PS-Found them at Grainger for $1.10 for 10 and they come in 6-7 colors...
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Old 09-01-2011, 11:44 AM   #21
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5 on my Freightliner chassis. Grease until grease come out of all 4 caps on U joints.
Grease at least every 6,000 miles.

U-Joint Lubricating
1. Wipe all old grease and dirt from each U-joint grease fitting.
2. Use a hand-type grease gun, or a high-pressure gun with a low-pressure adaptor, to lubricate the U-joints.
NOTE: If a low-pressure adaptor is not used with the high-pressure gun, the U-joints may not receive enough lubricant.
3. Using lithium 12-hydroxy stearate grease (NLGI grade 1 or 2, with EP additives), lubricate until new grease can be seen at all four U-joint seals.

Slip-Joint Spline Lubricating
1. Wipe all old grease and dirt from the slip-joint grease fitting.
2. Use a hand-type grease gun or a high-pressure gun with a low-pressure adaptor, to lubricate the slip-joint.
Using lithium 12-hydroxy stearate grease (NLGI grade 1 or 2, with EP additives),
lubricate until fresh grease appears at the pressure-relief hole in the yoke plug. Then cover the relief hole with your finger, while continuing to lubricate until fresh grease appears at the slip-joint seal. This ensures complete lubrication of
the splines.
3. Wipe any excess grease from the pressure-relief hole, slip-joint seal, and grease fitting.
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Old 09-04-2011, 02:30 PM   #22
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What are the pros and cons of each.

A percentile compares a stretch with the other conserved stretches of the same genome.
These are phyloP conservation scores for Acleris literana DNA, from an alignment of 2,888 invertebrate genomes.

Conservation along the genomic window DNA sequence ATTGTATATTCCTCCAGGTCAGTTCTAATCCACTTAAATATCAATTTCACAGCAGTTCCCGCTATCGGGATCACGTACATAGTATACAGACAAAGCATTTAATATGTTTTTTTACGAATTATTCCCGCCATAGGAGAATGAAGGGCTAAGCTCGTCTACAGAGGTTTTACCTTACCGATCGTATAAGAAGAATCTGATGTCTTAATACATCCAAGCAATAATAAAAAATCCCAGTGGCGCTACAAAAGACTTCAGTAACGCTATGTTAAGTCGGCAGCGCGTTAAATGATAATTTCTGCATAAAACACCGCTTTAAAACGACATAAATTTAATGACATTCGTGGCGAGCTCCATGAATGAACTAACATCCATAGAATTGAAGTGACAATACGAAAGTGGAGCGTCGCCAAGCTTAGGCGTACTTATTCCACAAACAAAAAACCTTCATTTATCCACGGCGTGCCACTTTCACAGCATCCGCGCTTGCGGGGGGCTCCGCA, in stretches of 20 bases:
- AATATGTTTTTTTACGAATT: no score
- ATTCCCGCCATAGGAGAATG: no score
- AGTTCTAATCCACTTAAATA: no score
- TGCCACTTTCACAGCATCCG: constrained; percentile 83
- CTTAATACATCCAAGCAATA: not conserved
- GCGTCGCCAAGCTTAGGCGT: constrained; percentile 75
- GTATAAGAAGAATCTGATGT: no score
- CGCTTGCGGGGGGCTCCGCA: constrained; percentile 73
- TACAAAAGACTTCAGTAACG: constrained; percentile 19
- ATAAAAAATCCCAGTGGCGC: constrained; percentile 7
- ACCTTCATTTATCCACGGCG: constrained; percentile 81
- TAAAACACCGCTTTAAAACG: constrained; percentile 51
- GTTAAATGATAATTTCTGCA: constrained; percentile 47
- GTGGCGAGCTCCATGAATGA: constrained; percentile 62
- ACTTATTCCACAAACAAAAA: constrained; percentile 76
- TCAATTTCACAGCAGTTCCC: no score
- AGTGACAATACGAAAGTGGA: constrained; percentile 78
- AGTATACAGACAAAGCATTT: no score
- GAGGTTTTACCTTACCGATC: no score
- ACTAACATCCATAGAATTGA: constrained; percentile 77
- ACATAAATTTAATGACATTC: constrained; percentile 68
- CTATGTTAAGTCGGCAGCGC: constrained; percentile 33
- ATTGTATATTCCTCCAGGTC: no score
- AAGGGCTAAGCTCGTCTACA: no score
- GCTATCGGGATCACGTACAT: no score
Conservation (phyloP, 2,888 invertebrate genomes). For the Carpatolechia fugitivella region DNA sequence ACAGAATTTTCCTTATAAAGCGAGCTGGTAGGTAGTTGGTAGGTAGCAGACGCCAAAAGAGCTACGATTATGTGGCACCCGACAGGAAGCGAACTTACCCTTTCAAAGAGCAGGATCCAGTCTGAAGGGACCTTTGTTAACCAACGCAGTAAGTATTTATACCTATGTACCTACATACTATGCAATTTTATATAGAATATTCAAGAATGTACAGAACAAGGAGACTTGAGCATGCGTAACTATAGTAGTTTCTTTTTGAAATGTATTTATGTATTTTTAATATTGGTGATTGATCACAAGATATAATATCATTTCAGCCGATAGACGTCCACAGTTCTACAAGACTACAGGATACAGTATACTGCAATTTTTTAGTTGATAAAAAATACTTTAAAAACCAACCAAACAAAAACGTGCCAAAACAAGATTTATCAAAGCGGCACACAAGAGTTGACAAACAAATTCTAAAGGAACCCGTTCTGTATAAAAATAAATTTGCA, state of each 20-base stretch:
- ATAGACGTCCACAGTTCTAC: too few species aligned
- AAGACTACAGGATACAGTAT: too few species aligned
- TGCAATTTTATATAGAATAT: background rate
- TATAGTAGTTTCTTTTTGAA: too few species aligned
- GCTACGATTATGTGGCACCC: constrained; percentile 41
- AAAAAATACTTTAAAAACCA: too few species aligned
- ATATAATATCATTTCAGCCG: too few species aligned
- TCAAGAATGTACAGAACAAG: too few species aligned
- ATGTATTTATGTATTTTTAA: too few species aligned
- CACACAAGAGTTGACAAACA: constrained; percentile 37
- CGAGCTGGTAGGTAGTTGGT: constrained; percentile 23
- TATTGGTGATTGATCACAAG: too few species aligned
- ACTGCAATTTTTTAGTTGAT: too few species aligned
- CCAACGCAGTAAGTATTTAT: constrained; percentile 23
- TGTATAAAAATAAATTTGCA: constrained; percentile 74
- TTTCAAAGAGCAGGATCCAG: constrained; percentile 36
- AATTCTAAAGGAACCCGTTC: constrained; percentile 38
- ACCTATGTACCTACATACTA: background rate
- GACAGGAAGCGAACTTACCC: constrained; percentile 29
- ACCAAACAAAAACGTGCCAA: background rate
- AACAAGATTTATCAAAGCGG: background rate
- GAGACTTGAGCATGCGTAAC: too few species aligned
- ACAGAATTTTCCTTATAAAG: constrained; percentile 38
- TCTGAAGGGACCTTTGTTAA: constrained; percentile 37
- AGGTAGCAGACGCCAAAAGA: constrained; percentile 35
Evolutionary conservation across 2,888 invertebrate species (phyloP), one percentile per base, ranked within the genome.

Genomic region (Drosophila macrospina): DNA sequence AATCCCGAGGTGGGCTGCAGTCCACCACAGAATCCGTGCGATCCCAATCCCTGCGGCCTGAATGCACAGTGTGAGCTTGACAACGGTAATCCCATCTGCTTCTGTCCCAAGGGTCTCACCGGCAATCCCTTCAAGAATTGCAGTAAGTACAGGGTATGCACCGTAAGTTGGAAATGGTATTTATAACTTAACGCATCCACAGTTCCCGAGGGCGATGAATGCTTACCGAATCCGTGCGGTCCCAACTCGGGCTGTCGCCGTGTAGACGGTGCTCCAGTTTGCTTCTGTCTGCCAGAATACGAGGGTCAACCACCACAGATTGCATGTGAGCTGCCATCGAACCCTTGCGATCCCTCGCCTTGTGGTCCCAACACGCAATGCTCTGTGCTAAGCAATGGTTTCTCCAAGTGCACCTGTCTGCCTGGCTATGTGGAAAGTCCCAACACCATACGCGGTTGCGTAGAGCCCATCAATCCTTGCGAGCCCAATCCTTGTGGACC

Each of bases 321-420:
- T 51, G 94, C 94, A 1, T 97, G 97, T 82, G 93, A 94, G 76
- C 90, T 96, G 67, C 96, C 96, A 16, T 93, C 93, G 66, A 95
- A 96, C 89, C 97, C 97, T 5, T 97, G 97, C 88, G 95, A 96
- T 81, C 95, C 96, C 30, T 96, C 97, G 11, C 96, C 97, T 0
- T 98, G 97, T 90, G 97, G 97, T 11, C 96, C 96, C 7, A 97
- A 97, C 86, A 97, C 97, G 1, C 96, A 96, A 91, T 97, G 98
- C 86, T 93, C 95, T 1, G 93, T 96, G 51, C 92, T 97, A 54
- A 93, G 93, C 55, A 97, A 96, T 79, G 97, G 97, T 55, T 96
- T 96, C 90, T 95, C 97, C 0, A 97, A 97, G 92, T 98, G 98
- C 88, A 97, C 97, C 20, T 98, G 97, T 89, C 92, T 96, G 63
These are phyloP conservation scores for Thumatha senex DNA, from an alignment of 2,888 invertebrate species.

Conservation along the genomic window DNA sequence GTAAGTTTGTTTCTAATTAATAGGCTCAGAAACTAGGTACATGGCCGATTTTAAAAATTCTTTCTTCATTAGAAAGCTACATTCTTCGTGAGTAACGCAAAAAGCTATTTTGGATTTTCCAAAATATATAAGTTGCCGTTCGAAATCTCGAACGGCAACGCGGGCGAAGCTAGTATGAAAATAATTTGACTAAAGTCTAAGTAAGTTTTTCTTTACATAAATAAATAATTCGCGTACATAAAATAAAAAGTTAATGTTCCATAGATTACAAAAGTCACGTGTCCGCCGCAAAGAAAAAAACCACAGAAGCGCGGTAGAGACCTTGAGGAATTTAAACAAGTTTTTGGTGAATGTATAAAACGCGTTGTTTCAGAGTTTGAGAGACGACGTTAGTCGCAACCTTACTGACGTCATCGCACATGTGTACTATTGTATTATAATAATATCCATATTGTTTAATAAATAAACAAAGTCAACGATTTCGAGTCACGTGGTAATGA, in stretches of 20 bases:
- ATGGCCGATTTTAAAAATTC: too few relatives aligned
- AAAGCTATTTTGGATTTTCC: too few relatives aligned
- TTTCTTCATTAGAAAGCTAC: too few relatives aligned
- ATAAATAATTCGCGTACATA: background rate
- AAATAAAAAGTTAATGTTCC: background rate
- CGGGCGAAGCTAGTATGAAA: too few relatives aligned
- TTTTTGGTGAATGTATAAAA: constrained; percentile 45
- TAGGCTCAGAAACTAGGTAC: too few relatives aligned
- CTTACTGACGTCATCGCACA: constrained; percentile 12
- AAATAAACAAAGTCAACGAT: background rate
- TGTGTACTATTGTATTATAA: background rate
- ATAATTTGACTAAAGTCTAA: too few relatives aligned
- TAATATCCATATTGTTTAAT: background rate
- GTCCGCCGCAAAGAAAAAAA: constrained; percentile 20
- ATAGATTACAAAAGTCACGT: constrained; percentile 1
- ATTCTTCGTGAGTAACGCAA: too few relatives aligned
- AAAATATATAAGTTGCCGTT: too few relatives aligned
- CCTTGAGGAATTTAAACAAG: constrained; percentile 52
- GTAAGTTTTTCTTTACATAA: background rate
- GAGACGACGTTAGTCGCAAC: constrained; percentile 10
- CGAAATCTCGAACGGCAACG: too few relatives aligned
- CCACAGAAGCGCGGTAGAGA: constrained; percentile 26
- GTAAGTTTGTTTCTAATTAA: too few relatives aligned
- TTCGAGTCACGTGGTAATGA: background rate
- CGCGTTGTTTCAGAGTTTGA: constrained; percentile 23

To answer your question if your ujoint has a zerk fitting you can insert grease into the needle bearing on the ujoint caps, which will help them not to squeak and hopefully keep the needle bearing turning in the caps. Will they last longer... will you grease them? Just make sure that if you ever replace ujoints you do 2 things

1 block the wheels before you take off the drive shaft
2 if the new ujoints have zerk fittings index them as a previous poster said.
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Old 09-05-2011, 01:58 PM   #23
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if the new ujoints have zerk fittings index them as a previous poster said.
Afraid I didn't understand the "index"? How's that done?

Thanx,
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Old 09-05-2011, 02:25 PM   #24
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Ok can you tell me what grease you use, and if you have to inject into each rubber boot
I use Chevron Ultra-Duty Grease EP, NLGI 2 - and no, you don't HAVE to inject into "each" rubber boot, only the ones covering the joints you want the get maximum life out of...
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Old 09-05-2011, 06:34 PM   #25
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Afraid I didn't understand the "index"? How's that done?
See post #15.

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Old 09-05-2011, 07:01 PM   #26
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See post #15.

Rusty
Yes...I looked at that first. Is indexing useing 'straight' zerks, instead of the 'right angle' zerks? Otherwise, I'm still lost with that terminology.
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Old 09-05-2011, 07:06 PM   #27
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Indexing has nothing to do with what type of Zerk fitting is used. It has to do with the orientation of the U-joint at installation. If you picture the torque being transmitted by the driveshaft/U-joint mechanism under power, the torque is either trying to compress or open up the hole for the Zerk fitting. You want it in compression. The difference is rotating the U-joint 90 degrees at installation.

If the U-joint were being installed between the driveshaft and pinion gear yoke, the Zerk should be located between the driveshaft yoke and pinion gear yoke, looking in the direction of rotation.

Rusty